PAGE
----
Finally, the abysmal state of mental health care in the US is a continuing and intractable problem. Most, if not all, of recent mass shootings were perpetrated by gunmen with undiagnosed or untreated mental illnesses. Despite this, mental health care is hard to come by, particularly for those who lack the means to pay for treatment. Even if we act now to reverse the trend of cutting publicly funded mental health programs, it will take decades or longer to get all of those who need care into treat. This is unlikely to happen given the current financial and political situation. The gun owners of America have one of the most well-funded and well-organized lobbyist groups in the world working for them, and the mentally ill do not.

At the December 16 vigil for the Newtown victims, President Obama noted that the tragedy highlighted the continuing problem of gun violence in the US. It is one of the leading causes of injury related death, second only to car accidents. Each year more than 30,000 Americans die of gunshot wounds, including more than 100 children under the age of 12. What happened in Newtown is, sadly, but a single drop in a bloody bucket.

The massacre at Sandy Hook Elementary has renewed a long-dormant and acrimonious conversation about gun control, and we have a very long row to hoe. There are no easy answers to the problem, but there are a few preliminary steps we can take.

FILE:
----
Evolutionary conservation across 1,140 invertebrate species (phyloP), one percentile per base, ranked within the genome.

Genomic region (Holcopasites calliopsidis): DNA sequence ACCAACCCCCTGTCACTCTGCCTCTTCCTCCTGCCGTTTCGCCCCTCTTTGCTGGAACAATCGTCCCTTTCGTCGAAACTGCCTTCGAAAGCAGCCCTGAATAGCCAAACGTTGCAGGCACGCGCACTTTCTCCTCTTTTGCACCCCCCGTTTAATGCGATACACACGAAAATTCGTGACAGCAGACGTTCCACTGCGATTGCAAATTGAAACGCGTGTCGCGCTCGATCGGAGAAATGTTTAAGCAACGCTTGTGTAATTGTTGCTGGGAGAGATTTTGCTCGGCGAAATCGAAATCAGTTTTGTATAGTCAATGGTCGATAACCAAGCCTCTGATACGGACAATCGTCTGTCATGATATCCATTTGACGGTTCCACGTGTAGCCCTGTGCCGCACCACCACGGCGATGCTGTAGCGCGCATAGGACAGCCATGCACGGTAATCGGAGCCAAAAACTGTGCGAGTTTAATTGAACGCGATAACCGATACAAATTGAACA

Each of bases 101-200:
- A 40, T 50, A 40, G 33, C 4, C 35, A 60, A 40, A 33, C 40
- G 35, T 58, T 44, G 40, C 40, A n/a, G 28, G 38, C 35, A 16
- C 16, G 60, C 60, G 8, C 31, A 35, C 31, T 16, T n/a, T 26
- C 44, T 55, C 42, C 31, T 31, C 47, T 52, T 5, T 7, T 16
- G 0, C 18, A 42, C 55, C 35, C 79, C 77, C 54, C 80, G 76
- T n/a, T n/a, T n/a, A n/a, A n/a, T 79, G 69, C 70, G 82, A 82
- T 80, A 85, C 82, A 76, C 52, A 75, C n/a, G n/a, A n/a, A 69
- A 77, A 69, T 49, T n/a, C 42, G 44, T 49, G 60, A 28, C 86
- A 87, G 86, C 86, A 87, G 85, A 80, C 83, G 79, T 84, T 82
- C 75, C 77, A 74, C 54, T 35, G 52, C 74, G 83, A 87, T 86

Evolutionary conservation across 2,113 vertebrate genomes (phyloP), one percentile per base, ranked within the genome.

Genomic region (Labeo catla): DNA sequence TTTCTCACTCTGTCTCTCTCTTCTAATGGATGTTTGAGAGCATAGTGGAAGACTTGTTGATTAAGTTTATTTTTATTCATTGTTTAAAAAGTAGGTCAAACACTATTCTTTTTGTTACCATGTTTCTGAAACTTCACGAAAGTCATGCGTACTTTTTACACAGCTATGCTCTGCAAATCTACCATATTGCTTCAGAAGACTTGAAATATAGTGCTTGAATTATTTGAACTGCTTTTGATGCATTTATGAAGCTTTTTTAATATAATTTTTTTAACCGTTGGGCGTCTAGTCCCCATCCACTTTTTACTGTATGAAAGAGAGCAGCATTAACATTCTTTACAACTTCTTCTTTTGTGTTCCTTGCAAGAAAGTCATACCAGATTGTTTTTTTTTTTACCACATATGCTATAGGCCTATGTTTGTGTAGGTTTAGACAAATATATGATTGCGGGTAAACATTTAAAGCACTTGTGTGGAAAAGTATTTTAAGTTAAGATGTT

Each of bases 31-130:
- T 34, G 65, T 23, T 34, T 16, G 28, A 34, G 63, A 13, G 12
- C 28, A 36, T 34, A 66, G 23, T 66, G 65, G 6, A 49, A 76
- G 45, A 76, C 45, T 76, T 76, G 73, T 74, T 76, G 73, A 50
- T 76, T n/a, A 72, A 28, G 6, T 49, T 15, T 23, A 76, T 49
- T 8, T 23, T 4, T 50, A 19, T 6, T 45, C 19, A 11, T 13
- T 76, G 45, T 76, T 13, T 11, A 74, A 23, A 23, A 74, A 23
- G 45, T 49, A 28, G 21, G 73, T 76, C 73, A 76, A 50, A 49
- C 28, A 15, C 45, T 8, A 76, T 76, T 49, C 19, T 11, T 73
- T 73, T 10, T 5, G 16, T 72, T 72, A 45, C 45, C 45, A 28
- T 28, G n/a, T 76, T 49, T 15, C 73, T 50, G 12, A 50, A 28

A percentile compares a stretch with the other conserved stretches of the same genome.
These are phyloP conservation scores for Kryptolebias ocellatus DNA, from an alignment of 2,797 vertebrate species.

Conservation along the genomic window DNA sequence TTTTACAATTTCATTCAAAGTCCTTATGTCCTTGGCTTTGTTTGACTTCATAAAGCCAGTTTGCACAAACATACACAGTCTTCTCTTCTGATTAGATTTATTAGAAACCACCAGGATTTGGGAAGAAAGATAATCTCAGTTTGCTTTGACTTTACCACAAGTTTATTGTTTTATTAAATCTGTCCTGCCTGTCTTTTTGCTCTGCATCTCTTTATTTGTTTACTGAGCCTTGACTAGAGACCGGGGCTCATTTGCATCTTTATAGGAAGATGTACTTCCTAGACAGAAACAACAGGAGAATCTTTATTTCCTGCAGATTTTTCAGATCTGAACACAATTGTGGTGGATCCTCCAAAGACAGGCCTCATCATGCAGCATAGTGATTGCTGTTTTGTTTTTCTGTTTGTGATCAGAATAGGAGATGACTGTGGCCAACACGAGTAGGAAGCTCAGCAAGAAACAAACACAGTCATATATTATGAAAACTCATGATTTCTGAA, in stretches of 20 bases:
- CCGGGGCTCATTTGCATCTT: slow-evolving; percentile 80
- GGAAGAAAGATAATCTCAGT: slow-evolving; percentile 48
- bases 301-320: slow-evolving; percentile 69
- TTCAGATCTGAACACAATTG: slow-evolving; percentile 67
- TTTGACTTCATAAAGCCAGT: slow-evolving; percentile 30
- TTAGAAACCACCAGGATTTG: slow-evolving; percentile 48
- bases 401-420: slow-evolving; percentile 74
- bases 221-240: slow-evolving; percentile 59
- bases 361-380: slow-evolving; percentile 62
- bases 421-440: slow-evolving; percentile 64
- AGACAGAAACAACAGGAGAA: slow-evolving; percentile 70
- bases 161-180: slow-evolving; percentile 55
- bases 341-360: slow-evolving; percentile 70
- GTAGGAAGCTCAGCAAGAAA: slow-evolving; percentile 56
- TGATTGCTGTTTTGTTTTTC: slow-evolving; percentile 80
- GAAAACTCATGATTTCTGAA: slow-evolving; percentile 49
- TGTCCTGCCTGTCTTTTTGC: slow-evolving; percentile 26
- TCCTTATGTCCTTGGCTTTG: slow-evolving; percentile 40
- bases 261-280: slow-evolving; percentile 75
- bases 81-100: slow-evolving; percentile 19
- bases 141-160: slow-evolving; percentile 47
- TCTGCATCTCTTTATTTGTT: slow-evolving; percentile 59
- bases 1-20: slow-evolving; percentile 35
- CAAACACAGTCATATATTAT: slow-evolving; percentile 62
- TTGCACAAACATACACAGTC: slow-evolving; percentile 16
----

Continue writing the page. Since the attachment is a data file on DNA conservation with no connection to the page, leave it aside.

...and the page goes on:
We can start, for example, by demanding that our elected leaders revoke laws that current prohibit public funding of research designed to reduce gun-related violence. In 1996, the CDC's National Center for Injury Prevention and Control published a study that found that the risks of having a gun in the home outweighed the self-defense benefits. Under pressure from the NRA and other pro-gun lobby groups, Congress quickly moved to quash further research on this topic. Federally funded studies of gun violence are now prohibited by Public Law 112-74, which prohibits taxpayer dollars being spent on anything that may "be used, in whole or in part, to advocate or promote gun control."

We should similarly demand that our leaders reconsider laws that prohibit doctors from discussing gun violence with their patients. Despite objections from professional organizations like the American Medical Association, the Florida state legislature recently tried to pass a bill making it illegal for pediatricians and other physicians to ask patients or their parents whether they own guns. While a federal appeals court ruled this 'gun gag law' unconstitutional, Florida and several other states have reintroduced such laws under pressure from gun-rights groups.

Gun violence is, first and foremost, a public health issue. We should begin treating it as such.

A public health researcher and ethicist by training, Dr. Sean Philpott is a professor of bioethics at Union Graduate College in Schenectady, New York. He is also the Chair of the US Environmental Protection Agency’s Human Studies Review Board, which reviews all research involving human participants submitted to the EPA for regulatory purposes.

The views expressed by commentators are solely those of the authors. They do not reflect the views of this station or its management.